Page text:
open politics in force

Is a proposal by Craig Hubley for an explicit set of rules, enforceable in any political wiki that supports open politics itself.

The name open politics in force applies to Hubley's proposal only, though it is open for criticism, its positions are quite fixed and claimed under copyright - noderives - all rights in the name are claimed as trademark.

It is not in effect at openpolitics.ca itself but will be for other open politics services in other jurisdictions outside Canada.

Clarifying its exact implications and use can be done on this page. This is a service priority of the open politics web. It is unclear whether it is also a priority of openpolitics.ca itself. This is a take it or leave it proposal with the trademarked ruleset in sympathetic point of view.

[+] rights

[+] origins

open politics in force: the ruleset

Do not change the positions labelled R, C, E, here. Add arguments in issue/position/argument form, or editors note afterwards.

The positions report those of the author and are not amenable to direct debate by edit in this form. What follows is as exact a reproduction of the trademarked, copyrighted, original as our research allows, with annotations and criticims clearly marked. The author is encouraged to correct it from time to time.

[+] accountability

[+] diversity

[+] rootedness

[+] democracy

[+] legality


Another broad set of concerns could be called vaguely "liquidity" in the sense of economics, meaning that an asset built up for one use can be readily and easily redeployed for other purposes not originally forseen. For instance, a major barrier to liquidity is a tyranny of small differences applying to licenses and a lack of predictable ways to syndicate. Addressing liquidity concerns should eventually make a service self-funding as those who rely on it become motivated to keep it going. Note that this necessarily implies some guarantees that it will keep running even if current management abandons it, thus the democracy concerns above - possibly only a democratic domain can be wholly and reliably self-funding. This could become a sixth scale as above. For now Living Ontology Web explores merits of this idea and proposes a prototype to prove it.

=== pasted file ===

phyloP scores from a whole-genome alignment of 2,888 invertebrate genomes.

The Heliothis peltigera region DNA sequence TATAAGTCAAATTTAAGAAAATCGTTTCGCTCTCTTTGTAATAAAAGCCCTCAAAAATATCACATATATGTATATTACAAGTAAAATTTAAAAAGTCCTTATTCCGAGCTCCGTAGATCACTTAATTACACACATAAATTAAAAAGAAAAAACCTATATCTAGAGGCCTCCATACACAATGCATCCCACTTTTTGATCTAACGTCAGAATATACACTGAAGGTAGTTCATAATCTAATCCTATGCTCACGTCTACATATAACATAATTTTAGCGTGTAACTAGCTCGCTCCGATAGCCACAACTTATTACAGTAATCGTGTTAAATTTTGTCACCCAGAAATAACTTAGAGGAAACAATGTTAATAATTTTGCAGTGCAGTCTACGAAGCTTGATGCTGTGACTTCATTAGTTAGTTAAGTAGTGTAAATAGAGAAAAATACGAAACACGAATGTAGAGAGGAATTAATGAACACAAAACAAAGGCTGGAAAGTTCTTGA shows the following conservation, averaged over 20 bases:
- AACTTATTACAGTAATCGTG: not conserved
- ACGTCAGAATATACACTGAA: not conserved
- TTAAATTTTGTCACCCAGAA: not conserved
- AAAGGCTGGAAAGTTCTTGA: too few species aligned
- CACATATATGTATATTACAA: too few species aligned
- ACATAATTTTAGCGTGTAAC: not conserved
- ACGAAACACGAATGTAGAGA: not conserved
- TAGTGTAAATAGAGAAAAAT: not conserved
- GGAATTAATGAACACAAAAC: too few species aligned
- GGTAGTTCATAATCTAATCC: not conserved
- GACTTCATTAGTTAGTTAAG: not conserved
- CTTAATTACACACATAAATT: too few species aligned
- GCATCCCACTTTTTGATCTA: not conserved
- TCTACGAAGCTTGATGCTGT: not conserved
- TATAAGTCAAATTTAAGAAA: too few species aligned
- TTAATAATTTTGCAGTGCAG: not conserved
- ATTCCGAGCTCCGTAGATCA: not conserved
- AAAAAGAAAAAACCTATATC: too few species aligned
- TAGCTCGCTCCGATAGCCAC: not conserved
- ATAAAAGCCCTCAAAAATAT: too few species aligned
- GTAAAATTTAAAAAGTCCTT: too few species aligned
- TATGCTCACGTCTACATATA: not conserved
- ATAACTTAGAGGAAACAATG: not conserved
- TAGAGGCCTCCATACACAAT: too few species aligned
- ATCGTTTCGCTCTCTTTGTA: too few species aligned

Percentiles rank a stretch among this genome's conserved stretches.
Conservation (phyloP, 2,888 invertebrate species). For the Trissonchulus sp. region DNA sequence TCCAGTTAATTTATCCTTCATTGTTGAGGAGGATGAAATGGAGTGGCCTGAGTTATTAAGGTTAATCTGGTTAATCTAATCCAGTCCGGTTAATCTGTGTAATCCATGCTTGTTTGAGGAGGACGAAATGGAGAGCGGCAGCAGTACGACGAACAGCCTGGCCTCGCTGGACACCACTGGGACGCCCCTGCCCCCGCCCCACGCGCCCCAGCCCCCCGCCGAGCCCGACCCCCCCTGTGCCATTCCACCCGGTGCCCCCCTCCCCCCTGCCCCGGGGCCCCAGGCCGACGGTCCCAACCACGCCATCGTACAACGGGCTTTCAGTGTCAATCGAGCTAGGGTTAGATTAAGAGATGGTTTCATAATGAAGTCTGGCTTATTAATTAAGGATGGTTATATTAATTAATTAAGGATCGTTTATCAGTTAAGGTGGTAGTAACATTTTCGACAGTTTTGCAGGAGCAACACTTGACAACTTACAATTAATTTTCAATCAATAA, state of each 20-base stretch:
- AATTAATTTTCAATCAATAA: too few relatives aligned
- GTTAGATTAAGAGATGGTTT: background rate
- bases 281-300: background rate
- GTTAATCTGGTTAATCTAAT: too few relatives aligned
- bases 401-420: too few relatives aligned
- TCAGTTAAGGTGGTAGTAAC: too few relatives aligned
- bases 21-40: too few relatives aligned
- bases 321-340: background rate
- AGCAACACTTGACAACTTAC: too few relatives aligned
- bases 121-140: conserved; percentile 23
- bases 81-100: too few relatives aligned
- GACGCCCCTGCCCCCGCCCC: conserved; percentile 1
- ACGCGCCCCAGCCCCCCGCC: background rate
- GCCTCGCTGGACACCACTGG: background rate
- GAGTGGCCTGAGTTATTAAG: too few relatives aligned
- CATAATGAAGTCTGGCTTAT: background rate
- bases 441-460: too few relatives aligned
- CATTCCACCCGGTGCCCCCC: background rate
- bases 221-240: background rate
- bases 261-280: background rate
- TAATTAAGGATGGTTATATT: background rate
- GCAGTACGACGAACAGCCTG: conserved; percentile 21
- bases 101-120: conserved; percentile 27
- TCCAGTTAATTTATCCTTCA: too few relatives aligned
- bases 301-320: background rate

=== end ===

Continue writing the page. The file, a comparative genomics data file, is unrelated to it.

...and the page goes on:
addresses barriers to entry, costs

Some barrier to entry concerns regarding the cost of OPIF provisions can likewise be addressed by liquidity, as pooled volunteer centres and pooled donor lists are exploited, especially by the most central or critical web service involved in a sociosemantic web. Perhaps more importantly, common conventions adopted to ensure liquidity make training easier and translation more justifiable.

configuration and context in which expectations are formed

this section is also under CC-by-nc-sa

Legal terms of use agreements and content sharing arrangements remove the power to put arbitrary conditions (but not all conditions) on re-use of material by political opponents. As a minimum the CC-by-nc-sa license must be used, to allow all nonprofit use.
      • argument against: this seems unenforceable. public policy proposals are if anything, public domain.
        • counter-argument: the proposals aren't the aspect that affect liquidity, the standards and audits and methods are. If the ISO and ITU can charge for this, so could another regulator.

More restrictive (but still share-alike) license terms that might forbid military or police or extinction use are reasonable for technical but not political positions. Still more restrictive terms that use trademark laws might also exist to ensure that rulesets do not bifurcate too easily.

Hardware, network, backup and other operations standards are also recommended to ensure privacy and reliable service, e.g. web service, and leave few (or ideally no) technical excuses for sudden losses of service at sensitive times, e.g. during an election when a political party relying on the open politics web might become disabled.

Performance audits establish the above formal criteria and validate the right to participate in a web ring / search engine of "open politics", e.g. the open politics web.
      • argument for: comparing with other services and jurisdictions is a good thing.

editorial and technical standards implied

Within which, editorial "tag" and some other more technical standards apply:

These make it easy to find debates that stand between specific people, issues that are relevant to particular places or decisions to be made by a deadline. These standards integrate "attention.xml", RSS feeds and major mediawiki watchlists. Note watchlists are now directly supported by mediawiki as RSS feeds. (a test suite for this complements audits).

Framing, rhetoric and metaphors all matter; Consider avoiding terms that imply or invite:

All of these tend to selectively empower certain metaphors, confuse debate, enable cliques & make translation difficult. (some service providers can help the open party address these problems thoroughly)

room for improvement

  • Essentially, these are managerial, operational and technical guarantees that administrators adhere to to ensure equal-power relationships exist in policy debate forums; they don't deal with hardware or net access or training, but, they should - that's an area that needs some investigation. Also the relationship between Expectations, Ethics, and what is effective (from a factional or partisan viewpoint) or efficient (from a more neutral bureaucratic or operational perspective) needs exploration. 'See being/doing/going.''